Gerrit Rietveld: Wealth of Sobriety unearths the architect's lesser-known projects
Photographer Arjan Bronkhorst has created a book that aims to expose under-the-radar projects by revered Dutch architect Gerrit Rietveld. Dezeen has picked out seven of the most intriguing.
Spanning over 500 pages, Gerrit Rietveld: Wealth of Sobriety gives a close insight into 20 residential projects completed by the Dutch architect.
Rietveld, who was born in Utrecht in 1888, is best known for his UNESCO-listed Schroder House. However, throughout the course of his career, the architect completed close to 100 homes which haven't seen as much media attention.
This encouraged photographer Arjan Bronkhorst to document the lesser-known properties. Visiting 65 homes over a period of two years, he eventually whittled down a selection of 20 to appear in the book, selecting properties which he felt most acutely reflected Rietveld's architectural style.
"Rietveld is known internationally for two things: the Schröder House and the Red Blue chair – but there's so much more from his hands that's worth seeing," Bronkhorst told Dezeen.
"He [Rietveld] does not have the status of Le Corbusier or Van der Rohe, but when you regard his creative mastermind he's at least their equal," he continued. "Perhaps it's time to revaluate his oeuvre."
Each project has a dedicated chapter, which gives a written overview of Rietveld's design process, standout decor features and significant alterations that have been made over the years. This is followed by a series of colour images that capture the home and, in some cases, its current owners.
Several of the interior photos also capture the simple and functionality-focused aesthetic of Rietveld, who once claimed that people should "find joy in the wealth of sobriety" – a quote that became the book's name.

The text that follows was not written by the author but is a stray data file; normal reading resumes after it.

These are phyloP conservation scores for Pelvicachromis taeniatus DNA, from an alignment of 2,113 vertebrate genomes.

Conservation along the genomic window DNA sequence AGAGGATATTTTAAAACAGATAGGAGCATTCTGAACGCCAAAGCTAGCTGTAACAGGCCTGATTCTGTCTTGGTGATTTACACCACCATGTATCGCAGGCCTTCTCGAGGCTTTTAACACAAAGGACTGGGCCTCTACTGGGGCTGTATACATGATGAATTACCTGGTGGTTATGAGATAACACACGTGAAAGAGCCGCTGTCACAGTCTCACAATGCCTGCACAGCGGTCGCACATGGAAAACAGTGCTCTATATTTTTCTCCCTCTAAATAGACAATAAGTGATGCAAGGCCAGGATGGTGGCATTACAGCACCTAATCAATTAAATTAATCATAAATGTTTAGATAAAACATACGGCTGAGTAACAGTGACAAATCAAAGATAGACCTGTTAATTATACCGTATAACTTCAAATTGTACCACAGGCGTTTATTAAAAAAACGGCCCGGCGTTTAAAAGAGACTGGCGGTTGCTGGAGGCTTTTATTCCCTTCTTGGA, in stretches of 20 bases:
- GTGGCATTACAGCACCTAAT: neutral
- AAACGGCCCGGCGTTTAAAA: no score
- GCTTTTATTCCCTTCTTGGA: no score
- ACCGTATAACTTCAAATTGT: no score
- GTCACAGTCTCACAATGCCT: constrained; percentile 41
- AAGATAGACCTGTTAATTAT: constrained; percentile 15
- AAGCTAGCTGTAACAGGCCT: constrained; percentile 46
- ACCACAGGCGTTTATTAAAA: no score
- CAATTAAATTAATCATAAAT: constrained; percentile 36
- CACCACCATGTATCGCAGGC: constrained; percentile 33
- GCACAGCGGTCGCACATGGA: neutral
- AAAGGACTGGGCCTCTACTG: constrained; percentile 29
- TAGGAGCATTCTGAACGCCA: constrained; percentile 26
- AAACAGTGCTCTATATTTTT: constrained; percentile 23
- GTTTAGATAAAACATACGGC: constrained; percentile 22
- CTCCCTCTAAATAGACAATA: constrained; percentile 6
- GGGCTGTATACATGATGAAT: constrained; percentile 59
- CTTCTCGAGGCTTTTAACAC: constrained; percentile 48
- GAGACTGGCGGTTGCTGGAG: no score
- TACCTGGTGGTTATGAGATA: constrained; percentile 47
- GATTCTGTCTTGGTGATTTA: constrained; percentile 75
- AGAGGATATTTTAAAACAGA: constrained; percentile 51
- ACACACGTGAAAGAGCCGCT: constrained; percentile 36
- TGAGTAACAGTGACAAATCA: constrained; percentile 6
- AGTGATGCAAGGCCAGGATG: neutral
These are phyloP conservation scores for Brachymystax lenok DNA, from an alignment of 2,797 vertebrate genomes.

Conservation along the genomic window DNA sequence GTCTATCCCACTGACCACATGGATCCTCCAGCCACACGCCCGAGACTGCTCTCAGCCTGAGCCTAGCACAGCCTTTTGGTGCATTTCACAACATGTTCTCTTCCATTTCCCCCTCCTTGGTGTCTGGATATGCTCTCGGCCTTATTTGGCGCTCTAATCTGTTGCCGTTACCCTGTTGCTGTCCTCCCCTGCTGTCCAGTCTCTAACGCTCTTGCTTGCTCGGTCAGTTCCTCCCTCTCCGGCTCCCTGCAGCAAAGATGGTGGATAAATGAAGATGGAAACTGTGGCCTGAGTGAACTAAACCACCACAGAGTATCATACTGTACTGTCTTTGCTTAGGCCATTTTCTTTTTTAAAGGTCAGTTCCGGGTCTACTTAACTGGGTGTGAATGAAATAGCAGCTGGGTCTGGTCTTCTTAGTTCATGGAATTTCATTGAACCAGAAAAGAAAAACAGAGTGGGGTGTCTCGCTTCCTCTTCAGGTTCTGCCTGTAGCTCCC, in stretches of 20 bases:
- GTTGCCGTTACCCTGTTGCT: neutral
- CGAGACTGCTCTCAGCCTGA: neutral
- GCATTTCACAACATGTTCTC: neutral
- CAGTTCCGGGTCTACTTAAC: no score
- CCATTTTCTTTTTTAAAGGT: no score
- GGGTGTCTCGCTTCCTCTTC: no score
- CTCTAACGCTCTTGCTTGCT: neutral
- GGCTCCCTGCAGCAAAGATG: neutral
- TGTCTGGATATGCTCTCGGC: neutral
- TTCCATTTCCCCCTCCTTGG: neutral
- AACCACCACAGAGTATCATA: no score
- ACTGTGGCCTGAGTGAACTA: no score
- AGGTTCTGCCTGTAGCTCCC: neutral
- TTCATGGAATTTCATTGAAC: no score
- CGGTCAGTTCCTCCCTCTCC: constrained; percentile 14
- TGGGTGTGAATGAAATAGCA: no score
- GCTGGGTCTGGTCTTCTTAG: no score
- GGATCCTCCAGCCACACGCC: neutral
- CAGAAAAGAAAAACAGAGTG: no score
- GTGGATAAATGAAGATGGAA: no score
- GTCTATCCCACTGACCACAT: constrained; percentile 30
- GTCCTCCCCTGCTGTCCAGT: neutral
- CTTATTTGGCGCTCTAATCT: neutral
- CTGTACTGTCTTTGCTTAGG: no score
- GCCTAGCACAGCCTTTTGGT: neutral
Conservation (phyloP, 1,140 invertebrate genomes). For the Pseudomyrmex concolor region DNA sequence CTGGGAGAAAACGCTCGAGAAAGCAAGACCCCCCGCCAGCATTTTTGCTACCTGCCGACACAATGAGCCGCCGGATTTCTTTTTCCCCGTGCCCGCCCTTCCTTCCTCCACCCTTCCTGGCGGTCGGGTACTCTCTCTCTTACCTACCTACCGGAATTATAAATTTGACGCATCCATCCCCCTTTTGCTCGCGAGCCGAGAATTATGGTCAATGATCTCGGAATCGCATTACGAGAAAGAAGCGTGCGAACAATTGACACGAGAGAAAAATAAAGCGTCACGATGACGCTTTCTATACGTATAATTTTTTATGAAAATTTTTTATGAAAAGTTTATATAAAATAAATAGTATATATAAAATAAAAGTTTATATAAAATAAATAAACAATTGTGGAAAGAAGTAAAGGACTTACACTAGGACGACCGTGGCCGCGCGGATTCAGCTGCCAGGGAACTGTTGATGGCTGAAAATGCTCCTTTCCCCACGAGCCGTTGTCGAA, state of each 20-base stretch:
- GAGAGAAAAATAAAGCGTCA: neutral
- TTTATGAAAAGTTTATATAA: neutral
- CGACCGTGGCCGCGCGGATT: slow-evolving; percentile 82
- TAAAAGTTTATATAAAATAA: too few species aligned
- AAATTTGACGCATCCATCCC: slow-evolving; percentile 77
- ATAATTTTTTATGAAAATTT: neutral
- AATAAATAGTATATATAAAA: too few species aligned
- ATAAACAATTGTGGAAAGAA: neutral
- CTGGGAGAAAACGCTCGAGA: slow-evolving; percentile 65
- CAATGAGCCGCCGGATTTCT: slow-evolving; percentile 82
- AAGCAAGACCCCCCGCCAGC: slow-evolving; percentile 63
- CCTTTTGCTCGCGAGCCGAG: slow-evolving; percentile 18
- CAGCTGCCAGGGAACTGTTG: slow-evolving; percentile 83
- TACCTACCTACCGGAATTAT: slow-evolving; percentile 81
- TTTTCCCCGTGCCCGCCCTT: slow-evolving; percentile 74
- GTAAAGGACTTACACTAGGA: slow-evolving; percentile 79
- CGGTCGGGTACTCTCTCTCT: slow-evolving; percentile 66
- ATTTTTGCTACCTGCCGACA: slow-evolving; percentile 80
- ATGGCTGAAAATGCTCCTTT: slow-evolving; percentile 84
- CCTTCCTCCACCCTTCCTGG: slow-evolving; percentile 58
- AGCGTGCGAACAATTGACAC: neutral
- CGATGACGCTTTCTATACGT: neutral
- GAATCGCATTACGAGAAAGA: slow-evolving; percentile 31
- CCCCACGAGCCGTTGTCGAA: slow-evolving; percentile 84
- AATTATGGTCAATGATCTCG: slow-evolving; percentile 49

Dezeen has picked out seven striking projects from the title – read on to find out more.
Van de Vuurst de Vries' chauffeur's apartment, 1928, Utrecht, the Netherlands
Rietveld extended an existing garage to create this two-bedroom apartment for a chauffeur and his family.
Assembled in just three weeks, the property is an early example of the architect's experimentation with prefabrication building techniques – each of the three-by-one metre concrete blocks that clad the facade was made and painted with white dots in a factory, before being transported to site.
Hildebrand House, 1934, Blaricum, the Netherlands
Planning committees initially rejected Rietveld's designs for this house, which failed to comply with the "quasi-rustic" architectural style of neighbouring buildings.
When construction was finally able to start in 1934, the house was built with a series of boxy white volumes and a semi-circular extension.
On its first floor is a large study where its first owner – children's author AD Hildebrand – would escape to write his books, with views of the greenery-lined garden path.
Van den Doel House, 1957, Ilpendam, the Netherlands